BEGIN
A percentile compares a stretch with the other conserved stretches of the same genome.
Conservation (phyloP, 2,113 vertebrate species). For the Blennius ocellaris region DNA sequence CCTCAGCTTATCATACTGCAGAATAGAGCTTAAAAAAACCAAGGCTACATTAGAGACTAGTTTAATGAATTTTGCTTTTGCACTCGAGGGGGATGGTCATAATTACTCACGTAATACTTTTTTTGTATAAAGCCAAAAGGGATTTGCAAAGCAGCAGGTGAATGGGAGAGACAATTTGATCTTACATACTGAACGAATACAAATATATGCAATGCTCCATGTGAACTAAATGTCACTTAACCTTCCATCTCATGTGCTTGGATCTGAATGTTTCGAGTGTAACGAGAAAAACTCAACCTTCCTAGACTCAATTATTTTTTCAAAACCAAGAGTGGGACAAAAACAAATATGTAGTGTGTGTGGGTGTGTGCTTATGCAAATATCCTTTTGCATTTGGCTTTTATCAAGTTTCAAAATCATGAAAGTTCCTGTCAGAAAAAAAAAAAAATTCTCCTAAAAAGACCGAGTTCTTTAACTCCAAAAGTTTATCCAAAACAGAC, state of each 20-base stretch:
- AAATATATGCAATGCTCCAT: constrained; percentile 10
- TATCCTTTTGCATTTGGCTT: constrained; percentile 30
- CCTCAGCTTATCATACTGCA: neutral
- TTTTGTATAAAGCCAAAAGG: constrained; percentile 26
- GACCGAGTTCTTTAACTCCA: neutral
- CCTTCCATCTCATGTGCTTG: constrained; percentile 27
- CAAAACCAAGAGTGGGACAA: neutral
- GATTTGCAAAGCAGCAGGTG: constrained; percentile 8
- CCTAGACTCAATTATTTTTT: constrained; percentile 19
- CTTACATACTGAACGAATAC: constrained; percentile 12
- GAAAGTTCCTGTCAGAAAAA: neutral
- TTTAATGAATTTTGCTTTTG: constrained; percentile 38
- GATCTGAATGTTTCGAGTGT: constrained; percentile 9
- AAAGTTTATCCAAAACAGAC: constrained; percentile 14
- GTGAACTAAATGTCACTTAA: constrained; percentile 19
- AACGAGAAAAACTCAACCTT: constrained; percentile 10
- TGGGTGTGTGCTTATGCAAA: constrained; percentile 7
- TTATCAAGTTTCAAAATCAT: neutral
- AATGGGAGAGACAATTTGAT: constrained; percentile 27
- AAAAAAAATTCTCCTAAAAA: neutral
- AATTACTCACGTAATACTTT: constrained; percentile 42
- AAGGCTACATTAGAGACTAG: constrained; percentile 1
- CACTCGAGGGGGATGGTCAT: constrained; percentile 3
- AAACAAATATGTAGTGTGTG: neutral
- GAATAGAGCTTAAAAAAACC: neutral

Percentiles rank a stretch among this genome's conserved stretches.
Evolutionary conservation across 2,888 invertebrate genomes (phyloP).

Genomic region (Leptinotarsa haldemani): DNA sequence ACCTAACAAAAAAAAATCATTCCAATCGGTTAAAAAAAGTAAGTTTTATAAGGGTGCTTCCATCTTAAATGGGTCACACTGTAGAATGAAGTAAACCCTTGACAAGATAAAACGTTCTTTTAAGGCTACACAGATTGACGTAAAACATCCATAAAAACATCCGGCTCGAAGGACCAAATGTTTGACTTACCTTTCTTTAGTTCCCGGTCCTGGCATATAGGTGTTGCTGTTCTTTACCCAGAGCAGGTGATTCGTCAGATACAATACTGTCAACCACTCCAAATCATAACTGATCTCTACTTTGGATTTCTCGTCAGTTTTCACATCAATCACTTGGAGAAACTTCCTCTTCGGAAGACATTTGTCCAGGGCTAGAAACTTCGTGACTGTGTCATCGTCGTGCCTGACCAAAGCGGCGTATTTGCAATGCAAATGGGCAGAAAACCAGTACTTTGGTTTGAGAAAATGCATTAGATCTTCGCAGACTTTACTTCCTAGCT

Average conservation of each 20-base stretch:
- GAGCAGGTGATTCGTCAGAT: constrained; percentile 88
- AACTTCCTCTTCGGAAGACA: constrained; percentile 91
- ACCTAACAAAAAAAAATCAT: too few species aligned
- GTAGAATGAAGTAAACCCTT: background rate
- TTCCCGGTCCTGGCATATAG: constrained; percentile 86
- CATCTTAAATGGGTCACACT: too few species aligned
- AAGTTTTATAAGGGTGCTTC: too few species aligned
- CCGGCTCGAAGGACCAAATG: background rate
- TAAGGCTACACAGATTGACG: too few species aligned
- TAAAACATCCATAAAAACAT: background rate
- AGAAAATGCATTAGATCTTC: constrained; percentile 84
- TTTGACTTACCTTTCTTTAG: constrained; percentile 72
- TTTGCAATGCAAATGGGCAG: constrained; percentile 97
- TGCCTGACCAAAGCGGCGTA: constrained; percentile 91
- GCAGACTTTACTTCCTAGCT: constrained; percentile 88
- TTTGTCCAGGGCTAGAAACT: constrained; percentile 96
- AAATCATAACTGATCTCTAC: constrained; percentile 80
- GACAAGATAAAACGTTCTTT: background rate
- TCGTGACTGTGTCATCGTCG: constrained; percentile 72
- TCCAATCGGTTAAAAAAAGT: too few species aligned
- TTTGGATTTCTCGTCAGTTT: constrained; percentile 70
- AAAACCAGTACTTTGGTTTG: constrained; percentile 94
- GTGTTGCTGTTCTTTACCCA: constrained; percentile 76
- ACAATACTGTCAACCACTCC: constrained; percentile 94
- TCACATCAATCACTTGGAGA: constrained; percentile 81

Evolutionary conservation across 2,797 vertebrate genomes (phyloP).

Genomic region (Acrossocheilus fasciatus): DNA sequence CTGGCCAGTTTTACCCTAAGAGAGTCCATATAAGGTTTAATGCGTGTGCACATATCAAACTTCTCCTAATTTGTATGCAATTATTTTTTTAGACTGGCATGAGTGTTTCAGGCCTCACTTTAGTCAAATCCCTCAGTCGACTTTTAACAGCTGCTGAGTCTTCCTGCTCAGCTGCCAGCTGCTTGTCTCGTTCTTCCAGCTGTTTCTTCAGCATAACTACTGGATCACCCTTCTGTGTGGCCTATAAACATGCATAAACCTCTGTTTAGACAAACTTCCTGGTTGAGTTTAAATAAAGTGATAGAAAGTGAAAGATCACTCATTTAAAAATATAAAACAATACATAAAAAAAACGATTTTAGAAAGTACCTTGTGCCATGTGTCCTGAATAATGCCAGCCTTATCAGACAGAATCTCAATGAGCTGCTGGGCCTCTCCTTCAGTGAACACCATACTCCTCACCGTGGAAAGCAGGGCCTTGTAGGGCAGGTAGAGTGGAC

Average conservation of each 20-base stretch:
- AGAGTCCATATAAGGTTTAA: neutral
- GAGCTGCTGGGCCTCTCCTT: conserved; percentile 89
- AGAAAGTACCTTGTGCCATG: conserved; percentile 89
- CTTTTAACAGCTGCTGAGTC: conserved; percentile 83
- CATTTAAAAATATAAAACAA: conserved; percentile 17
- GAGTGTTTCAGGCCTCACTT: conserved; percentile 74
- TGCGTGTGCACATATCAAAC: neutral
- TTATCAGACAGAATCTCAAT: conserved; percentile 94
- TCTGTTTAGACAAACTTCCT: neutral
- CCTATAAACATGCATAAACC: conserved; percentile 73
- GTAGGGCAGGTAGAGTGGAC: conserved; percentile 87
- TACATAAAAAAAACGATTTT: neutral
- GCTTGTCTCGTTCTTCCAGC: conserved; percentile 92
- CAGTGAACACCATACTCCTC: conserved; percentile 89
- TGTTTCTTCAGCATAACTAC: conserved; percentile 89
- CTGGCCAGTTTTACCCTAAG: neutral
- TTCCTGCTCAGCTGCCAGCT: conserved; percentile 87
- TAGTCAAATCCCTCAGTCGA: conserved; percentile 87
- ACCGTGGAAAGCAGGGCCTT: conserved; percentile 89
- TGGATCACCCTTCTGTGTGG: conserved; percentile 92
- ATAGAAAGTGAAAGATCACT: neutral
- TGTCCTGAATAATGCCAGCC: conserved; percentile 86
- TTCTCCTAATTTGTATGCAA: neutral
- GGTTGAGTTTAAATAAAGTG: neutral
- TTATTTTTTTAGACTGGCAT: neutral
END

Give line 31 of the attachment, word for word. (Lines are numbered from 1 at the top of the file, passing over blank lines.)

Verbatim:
Average conservation of each 20-base stretch: